If you talk about India, I feel right now we still have a lot of scope in mid-cap and small-cap space where active funds will probably outperform for near future which we can see. So, for me index fund in India is mainly focused on the large-cap space. Maybe I am more attracted towards Nifty 50 equal weight funds because I feel that equally dividing your corpus in 50 stocks is something which is making more sense to me.
Even data suggests that whenever we see a five-year rolling return of any given time period, Nifty 50 equal weight fund has delivered more than 6% returns which is kind of we can say that you have outperformed or equally performed as compared to your FDs even in worst of the times.
So, this is one category which is attracting me the most right now. Other than that, especially in the mid-cap space and the small cap-space, I am more attracted towards the mutual funds and the active mutual funds.
Can also perhaps take the Nifty next 50 to kind of balance it out and to have an a reasonable allocation towards that large-cap space?
Santosh Joseph: As you go down that path of choosing between Nifty equal weight 50 or the Nifty next 50, I will just share some numbers for you, when you take within the Nifty, the top 10 stocks in Nifty alone constitute of 60% of Nifty.
Now with 50 stocks being in Nifty, the top 10 should be 20%. Whereas their weightage is 60%. You see the skew. Therefore, Nifty equal weight 50 may give you a fair chance because the top guy has got close to 10% in the Nifty and the bottom 50th guy has got about 0.5% percent. You see the skew and hopefully you are hoping that the guy at the bottom also gets a fair chance to perform to take Nifty forward.
Now therefore, Nifty equal weight 50 finds a little more merit than just Nifty 50 for the people who are happy not to make a decision. Now, I would like to extrapolate that out and say I like the Nifty 500. It's a beautiful universe, the universe in which most mutual funds operate, Active funds or not so active funds and even passive funds.
When you take the breakup 76% is large-cap, 34% is mid and small-cap there again, survival of the fittest. That story plays out beautifully. Again, this is for people who say I don't need anybody. I want to get my investment into the equities, but I do not know where whether you play equal 50, next 50 or Nifty 500, you got a beautiful paper I would root for a Nifty 500 if at all you want to go for active funds against the choice of a good active fund.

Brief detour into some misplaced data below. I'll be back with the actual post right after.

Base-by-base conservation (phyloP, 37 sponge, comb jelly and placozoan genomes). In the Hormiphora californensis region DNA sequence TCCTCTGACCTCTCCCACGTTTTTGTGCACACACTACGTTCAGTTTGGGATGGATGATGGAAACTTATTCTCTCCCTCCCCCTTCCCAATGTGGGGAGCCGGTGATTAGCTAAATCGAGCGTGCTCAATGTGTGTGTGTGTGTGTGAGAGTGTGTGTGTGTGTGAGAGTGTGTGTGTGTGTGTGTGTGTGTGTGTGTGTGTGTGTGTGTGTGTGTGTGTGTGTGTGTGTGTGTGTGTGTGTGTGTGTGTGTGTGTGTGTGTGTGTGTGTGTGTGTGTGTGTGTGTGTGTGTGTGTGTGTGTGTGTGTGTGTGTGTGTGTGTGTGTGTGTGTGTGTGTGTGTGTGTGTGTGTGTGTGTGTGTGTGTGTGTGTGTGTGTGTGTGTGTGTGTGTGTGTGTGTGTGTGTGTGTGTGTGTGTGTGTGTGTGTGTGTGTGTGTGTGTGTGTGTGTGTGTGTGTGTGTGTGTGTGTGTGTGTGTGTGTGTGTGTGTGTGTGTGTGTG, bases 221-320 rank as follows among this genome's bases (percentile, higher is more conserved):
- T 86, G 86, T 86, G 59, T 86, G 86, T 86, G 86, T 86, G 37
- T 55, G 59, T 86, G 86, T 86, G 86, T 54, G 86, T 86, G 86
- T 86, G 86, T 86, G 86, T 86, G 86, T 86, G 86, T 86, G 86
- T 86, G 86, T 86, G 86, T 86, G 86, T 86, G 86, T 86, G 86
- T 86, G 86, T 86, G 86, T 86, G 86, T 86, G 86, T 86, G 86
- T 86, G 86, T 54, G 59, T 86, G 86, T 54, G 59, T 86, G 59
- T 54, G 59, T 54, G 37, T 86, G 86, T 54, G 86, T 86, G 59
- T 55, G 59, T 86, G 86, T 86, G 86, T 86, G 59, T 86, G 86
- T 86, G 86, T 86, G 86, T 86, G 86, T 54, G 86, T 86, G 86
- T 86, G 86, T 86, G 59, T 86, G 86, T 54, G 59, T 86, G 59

Santosh, are saying that you would argue, or you would bat for Nifty 500 index fund against quite a few actively managed funds?
Santosh Joseph: The reason is, their numbers are stacked against you. When you look at the universe of mid-cap and small cap. Even an average fund manager will beat the index. I think we all agree on that.
Now when you want to build a combination of large cap, mid-cap and small cap, it will be easy to say that for large-cap and some bit of component, I will do passive and for small-cap and mid-cap I will do an active, then you know that's when Nifty 500 comes into play.
I am saying preferably play the active space, if at all you are so stuck up about saying no, I would like to play only passive then the 500 is a better choice. So, I think that's how I would like to put it.
Hypothetical scenario, one of our viewers has no knowledge of investing, wants to keep it simple, cost is low, what would your first suggestion be?
Anant Ladha: We should understand firstly, that whether it is investing or health matters, everything is subjective. We cannot have a single principle for everyone.
For example, I will just give you a very practical example. In the U.S. it is recommended that you should not consume a lot of ghee. It is not good for your health in terms of U.S. but when we come to India, we consume a lot of ghee, and it is actually good for our health because of the climatic condition which we have in India.
In the same way investing cannot be simple ABC. It has to be subjected depending upon your own personal tastes and your own personal mindset. If you talk about the initial starting point, and you don't want to take anyone's advice or anyone's help, I feel that DSP Nifty 50 equal weight fund is a decent fund having a tracking error of 0.05% which is reasonable and a decent fund to start off and it can be a starting point if you want to invest in international markets S&P 500 index fund be it of Motilal Oswal, or be it of HDFC, it's a good starting point and this is where you can start your journey.
Eventually I feel small-cap space and mid-cap space as I earlier also mentioned, you have a lot of scope of outperforming the benchmark and you will eventually need to have some knowledge about active funds or hire a distributor or an RIA and take his help and invest accordingly.
At the same time, especially after the new taxation rules which has applied on debt funds, even balanced and balanced advantage fund as a category has become very attractive because there you are giving your fund manager the choice to decide your allocation and yet you are trusting an expert. So, this is something you have to keep in mind.